Quarterly Climate Impacts and Outlook, Great Lakes Region, September 2015

Great Lakes Significant Events - for June–August 2015

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A map of the Great Lakes displaying key highlights from the significant events section

Figure 1

A map of the Great Lakes displaying key highlights from the significant events section. The highlights are as follows: All of the Great Lakes ended the summer with above average water levels. The levels were also higher than this time last year and the highest since the 1990s. A storm event on August 2 brought severe weather to the Great Lakes basin, including gale force winds across the lakes, large hail and tornadoes. June 2015 was the wettest June on record since 1895 for Illinois, Indiana and Ohio. It was also the wettest June on record for Windsor, Ontario.

Even though the basin-wide summer averages for temperature and precipitation were near normal, the Great Lakes basin experienced a range of weather during summer 2015. A wet and cool June was followed by a drier July and sporadic waves of hot and humid weather in July and August. June 2015 was the wettest June on record since 1895 for Illinois, Indiana, and Ohio, the second wettest for Pennsylvania, and third wettest for New York. In Ontario, Windsor recorded its wettest June on record, while Toronto and Kingston recorded their second wettest June.

Water supplies in June for the Lake Erie basin reached a record high and a near record high for the Lake Ontario basin. As a result, lakes Erie and Ontario experienced record water level rises of 28 cm (11 in) and 33 cm (13 in), respectively, in June. This is significant since it is possible for both lakes to begin their seasonal declines in June. Overall, the generally wetter-than-normal conditions, particularly in June, resulted in the water levels on all Great Lakes ending the summer above average, higher than last year and the highest since the 1990s.

A strong storm system moved over the Great Lakes basin on August 2, causing a barrage of severe weather including hail, high winds, heavy rainfall and tornadoes. High winds blew across the Great Lakes, including numerous gale force wind gusts over 61 kmph (38 mph) and also some storm force wind gusts over 87 kmph (54 mph). Despite the high winds, there were no accompanying high waves or seiches on the lakes. This event also produced the largest outbreak of severe storms in Ontario this summer, including four tornadoes, two of which were EF2 tornadoes in the small southwestern Ontario communities of Teviotdale and Lebanon. On the U.S. side, there were several large hail reports in Wisconsin, Michigan, Minnesota and Illinois, one of which was of softball-sized hail (10.8 cm, 4.25 in) in Clear Lake, Michigan.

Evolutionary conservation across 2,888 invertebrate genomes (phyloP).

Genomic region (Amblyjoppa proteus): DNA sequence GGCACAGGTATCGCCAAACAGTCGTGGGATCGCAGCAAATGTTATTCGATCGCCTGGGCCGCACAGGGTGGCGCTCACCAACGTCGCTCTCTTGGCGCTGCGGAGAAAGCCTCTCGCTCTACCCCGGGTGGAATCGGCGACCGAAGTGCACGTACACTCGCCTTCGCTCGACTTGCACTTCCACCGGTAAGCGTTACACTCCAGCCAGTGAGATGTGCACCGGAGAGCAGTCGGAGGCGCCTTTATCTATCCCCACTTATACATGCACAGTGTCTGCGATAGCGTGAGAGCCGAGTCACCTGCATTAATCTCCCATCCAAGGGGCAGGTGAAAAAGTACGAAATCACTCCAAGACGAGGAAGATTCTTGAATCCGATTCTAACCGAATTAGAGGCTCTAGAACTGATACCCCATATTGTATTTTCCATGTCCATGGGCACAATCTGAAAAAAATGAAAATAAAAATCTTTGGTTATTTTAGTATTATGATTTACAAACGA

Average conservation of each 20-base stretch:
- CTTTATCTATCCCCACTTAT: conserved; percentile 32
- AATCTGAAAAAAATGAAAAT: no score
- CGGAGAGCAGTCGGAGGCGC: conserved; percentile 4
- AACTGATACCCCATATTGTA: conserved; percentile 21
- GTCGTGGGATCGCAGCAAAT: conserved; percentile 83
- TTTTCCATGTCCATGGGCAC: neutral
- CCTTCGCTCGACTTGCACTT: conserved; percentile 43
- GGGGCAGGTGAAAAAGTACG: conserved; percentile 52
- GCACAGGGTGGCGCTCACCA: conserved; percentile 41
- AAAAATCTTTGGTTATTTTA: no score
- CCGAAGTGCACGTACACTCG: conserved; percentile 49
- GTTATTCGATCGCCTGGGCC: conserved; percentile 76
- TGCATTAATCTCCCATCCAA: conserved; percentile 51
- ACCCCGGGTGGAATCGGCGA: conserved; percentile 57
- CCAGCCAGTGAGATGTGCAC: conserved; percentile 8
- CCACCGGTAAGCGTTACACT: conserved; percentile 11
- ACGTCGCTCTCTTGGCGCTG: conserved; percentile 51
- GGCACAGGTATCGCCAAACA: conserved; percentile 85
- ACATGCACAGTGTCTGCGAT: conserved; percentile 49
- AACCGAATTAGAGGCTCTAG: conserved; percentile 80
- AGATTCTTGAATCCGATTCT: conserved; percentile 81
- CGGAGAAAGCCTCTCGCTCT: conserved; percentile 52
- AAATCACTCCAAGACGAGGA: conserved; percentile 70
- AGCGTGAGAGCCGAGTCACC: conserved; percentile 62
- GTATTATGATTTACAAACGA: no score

Regional Climate Overview - for June–August 2015

Great Lakes Water Levels

Despite a dry July, the Superior and Michigan-Huron basins experienced normal to wet conditions in June and August. As a result, Lake Superior ended the quarter 16 cm (6.3 in) above average and the highest for this time of year since 1996, and Lake Michigan-Huron finished the quarter 18 cm (7.1 in) above average and the highest this time of year since 1998. With the Lake Erie basin wetter than normal in June and July but dry in August, Lake Erie water levels at the end of August were 33 cm (13 in) above average, 23 cm (9.1 in) higher than last year and the highest since 1998. The Lake Ontario basin was wetter than normal this summer, which led to Lake Ontario at the end of the quarter 19 cm (7.5 in) above average and the highest this time of year since 1992.

Precipitation

FIGURE 2- map of great lakes, see long desciption

Figure 2

Map of the Great Lakes showing precipitation as the percent of normal for June 2015. Shades of brown show that the northwest sector of the Great Lakes basin received less than normal precipitations. Areas of the south and southeast basin received as much as 200% of normal precipitations.

The Great Lakes basin received 128% of average June precipitation. The Erie and Ontario basins were very wet at 194% of average and 180%, respectively. All lake basins had near-to below-average precipitation in July, with the overall basin seeing 81% of average. In August, all lake basins except Erie had near-average precipitation, with the entire basin seeing 103% of average. The overall basin received 104% of normal summer precipitation, with near-to above-normal precipitation in the individual lake basins. June 2015 shown to display greatest anomalies. Precip. normals based on 1981--2010.

Temperature

Air Temperature

Figure 3

Figure 3

Map of the Great Lakes showing the temperature departures from normal in degrees Celsius for June--August 2015. Light and dark blue shades show that the northern shore of most Great Lakes basin experienced temperatures up to 3°C (5,4°F) below normal.

June temperatures ranged from near normal to 3°C (5.4°F) below normal. In July, most of the region experienced temperatures ranging from near normal to 2°C (3.6°F) below normal. However, the western Lake Superior basin was warmer. August temperatures ranged from 2°C (3.6°F) below normal on the southern side of the basin to 2°C (3.6°F) above normal on the northern side of the basin. Overall, summer temperatures ranged from near normal to 2°C (3.6°F) below normal. Summer 2015 is the seventh season in a row with below-normal temperatures over the basin.

Water Temperature

Great Lakes water temperatures during summer were 0.5°C to 4.7°C (0.9°F to 8.5°F) below the long-term average (1995-2014), with the exception of a few areas. Air temperature normals based on 1981-2010.